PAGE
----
An archaeologist with Israel’s Antiquities Authority believes his team has uncovered a metal chisel that may have been used in the construction of the Second Temple, Israeli media are reporting, describing the finding as “extraordinary” and “astonishing.”
The Temple Mount in Jerusalem is considered to be the most holy site in Judaism, which stands alongside the Western Wall — that is, the remaining structure of the Second Temple.
“It is a 15 cm [6 inches] long ancient chisel. For the first time, after 2,000 years, we are in the possession of a work tool used by the builders who built the Kotel, the Western Wall,” said Eli Shukron who heads the archaeological dig just south of the Western Wall.
The Israeli news agency Tazpit reported that the Israel Antiquities Authority said that while the chisel was unearthed last year, it is waiting for research on it to be completed before issuing an official announcement on the discovery.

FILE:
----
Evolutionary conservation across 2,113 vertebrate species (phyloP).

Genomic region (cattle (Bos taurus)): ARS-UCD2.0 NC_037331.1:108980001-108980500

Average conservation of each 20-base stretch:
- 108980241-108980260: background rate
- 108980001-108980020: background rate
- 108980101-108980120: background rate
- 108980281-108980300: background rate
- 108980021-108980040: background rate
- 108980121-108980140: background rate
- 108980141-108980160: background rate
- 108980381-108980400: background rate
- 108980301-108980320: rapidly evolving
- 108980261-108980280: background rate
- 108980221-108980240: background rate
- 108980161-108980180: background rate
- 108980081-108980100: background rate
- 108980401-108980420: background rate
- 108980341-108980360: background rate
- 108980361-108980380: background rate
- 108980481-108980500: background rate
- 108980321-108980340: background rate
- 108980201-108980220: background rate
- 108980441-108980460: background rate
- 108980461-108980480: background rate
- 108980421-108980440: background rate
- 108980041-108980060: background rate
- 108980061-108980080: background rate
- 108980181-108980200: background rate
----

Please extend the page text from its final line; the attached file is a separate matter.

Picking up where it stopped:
“I have no doubt that it belongs to the time the Wall was built,” Shukron said. “We found it at the base of the Western Wall, about six meters [6.5 yards] below the main street of Jerusalem in the era of the Second Temple. The coins we found in the area, and ceramics too, indicate that it was at the time the Western Wall was built.”
“The chisel itself was found inside rubble of stone chips that fell from the stonemasons working on the rocks comprising the Western Wall,” he added according to Tazpit’s report Wednesday, adding he believes a worker using the chisel dropped it from a high wall.
The Times of Israel reported that Shukron has spent 19 years digging in the area.
Ha’aretz reported that the tool was found under the Davidson Center Archaeological Park next to Robinson’s Arch, south of the Western Wall Plaza.
At the Western Wall, “people pray and kiss these holy stones every day,” he said. “But someone carved them, chiseled them, someone put them in place. They were laborers, people with tools. Today, for the first time, we can touch one of their chisels.”